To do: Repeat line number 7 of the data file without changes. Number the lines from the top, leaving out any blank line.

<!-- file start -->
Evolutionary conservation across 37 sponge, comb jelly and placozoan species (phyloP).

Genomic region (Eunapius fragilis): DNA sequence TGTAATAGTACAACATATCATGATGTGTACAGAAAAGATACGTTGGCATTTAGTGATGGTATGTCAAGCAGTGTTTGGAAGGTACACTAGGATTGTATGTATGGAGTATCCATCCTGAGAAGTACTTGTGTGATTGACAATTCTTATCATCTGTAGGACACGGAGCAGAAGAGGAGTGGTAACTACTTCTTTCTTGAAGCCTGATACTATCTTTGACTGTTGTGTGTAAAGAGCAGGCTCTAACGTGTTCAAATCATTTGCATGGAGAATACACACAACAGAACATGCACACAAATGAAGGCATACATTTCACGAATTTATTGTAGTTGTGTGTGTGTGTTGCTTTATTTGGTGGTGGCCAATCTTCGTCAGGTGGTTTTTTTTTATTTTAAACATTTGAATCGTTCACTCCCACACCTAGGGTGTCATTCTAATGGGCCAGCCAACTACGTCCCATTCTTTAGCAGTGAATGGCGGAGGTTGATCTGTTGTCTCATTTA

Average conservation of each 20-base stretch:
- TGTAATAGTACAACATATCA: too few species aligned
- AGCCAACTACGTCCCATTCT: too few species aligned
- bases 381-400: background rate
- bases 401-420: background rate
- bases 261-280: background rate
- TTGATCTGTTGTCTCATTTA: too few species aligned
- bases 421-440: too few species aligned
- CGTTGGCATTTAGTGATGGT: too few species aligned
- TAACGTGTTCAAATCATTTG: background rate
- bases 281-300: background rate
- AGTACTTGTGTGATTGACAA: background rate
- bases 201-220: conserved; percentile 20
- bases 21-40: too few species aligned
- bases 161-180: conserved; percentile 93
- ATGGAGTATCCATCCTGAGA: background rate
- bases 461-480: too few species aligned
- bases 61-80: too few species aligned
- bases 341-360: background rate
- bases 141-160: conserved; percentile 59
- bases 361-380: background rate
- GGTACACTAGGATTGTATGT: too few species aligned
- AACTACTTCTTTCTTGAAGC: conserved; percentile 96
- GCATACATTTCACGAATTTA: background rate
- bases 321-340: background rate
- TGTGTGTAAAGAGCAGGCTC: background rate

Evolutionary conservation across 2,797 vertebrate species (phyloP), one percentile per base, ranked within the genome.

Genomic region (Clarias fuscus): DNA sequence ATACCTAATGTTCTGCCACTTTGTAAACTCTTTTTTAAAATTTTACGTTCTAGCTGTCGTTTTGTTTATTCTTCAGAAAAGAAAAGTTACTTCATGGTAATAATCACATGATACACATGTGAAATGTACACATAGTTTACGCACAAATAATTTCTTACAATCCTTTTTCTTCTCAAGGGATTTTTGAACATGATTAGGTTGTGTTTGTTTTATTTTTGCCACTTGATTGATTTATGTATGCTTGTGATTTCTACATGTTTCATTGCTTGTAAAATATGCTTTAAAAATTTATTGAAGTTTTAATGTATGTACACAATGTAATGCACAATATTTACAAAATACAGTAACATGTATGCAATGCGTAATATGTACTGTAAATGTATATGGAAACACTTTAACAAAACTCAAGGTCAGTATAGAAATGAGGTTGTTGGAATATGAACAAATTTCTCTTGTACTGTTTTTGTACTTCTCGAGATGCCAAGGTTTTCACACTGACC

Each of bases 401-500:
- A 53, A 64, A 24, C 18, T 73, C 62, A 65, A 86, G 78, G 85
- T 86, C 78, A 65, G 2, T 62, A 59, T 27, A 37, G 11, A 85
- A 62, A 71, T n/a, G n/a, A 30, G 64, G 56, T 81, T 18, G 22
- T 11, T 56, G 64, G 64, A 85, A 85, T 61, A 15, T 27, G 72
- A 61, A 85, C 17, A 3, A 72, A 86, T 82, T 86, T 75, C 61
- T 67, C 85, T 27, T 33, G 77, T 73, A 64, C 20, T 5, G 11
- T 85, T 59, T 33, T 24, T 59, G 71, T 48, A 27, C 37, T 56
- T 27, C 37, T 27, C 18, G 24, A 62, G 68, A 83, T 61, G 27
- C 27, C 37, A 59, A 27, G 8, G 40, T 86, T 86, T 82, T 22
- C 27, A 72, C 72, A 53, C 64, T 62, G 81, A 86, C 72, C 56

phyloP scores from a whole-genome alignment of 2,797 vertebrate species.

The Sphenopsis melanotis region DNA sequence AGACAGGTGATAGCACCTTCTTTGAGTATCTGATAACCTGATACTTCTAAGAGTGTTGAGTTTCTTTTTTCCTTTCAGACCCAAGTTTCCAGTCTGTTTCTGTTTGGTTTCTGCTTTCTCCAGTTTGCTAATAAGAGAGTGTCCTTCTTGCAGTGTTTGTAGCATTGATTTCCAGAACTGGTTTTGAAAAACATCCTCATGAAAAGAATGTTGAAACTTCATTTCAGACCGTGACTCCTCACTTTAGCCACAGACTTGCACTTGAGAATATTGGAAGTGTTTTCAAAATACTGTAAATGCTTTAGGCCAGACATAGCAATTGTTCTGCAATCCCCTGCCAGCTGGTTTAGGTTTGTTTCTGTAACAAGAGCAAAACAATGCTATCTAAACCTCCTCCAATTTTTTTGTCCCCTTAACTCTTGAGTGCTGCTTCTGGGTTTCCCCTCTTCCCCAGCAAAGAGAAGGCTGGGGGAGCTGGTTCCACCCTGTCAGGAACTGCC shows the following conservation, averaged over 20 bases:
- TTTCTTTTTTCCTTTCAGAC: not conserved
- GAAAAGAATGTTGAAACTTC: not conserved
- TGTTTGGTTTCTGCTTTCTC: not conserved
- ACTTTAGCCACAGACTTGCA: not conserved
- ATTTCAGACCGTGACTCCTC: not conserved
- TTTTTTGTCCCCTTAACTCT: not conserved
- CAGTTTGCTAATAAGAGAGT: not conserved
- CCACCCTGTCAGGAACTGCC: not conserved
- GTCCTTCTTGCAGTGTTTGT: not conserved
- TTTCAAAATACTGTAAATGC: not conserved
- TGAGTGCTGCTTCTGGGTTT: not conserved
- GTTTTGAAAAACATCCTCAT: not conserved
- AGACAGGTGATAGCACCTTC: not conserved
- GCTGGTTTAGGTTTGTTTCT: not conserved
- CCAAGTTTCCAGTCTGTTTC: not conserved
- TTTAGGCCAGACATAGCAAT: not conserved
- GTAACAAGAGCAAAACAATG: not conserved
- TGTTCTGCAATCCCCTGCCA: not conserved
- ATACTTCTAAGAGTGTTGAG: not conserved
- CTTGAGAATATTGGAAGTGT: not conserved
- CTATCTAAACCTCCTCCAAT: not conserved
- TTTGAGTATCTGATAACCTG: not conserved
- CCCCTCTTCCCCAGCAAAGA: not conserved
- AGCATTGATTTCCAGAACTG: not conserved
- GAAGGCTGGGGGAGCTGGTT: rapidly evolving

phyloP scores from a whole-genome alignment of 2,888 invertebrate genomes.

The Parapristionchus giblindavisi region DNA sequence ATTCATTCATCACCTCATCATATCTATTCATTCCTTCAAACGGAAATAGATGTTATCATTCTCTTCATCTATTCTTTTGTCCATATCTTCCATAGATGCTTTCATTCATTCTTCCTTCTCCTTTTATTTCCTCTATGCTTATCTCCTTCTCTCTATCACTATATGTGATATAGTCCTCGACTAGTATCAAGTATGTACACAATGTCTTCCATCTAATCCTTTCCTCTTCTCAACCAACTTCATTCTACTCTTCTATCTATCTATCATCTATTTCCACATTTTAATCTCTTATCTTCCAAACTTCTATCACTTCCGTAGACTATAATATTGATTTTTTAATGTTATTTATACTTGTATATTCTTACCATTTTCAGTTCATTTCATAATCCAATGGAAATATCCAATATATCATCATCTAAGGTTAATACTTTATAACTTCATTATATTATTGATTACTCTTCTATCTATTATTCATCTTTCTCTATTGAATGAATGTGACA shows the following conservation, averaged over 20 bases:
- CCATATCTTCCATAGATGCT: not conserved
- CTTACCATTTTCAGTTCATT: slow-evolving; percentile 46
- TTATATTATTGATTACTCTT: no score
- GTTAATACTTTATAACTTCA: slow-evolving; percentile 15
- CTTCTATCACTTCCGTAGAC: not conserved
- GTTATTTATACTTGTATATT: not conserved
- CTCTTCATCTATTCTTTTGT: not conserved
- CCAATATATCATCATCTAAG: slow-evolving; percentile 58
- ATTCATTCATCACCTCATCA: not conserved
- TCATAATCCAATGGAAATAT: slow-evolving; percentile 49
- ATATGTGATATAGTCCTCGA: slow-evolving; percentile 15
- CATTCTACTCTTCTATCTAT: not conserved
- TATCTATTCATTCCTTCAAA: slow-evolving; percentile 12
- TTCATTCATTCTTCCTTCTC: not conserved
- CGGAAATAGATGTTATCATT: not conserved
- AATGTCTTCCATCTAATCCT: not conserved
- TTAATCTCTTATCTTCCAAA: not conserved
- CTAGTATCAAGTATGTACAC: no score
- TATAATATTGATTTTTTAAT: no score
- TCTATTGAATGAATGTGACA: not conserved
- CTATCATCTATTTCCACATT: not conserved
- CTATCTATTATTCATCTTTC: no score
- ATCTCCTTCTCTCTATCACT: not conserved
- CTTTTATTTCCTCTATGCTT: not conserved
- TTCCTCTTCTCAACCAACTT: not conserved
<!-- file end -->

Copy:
- bases 401-420: background rate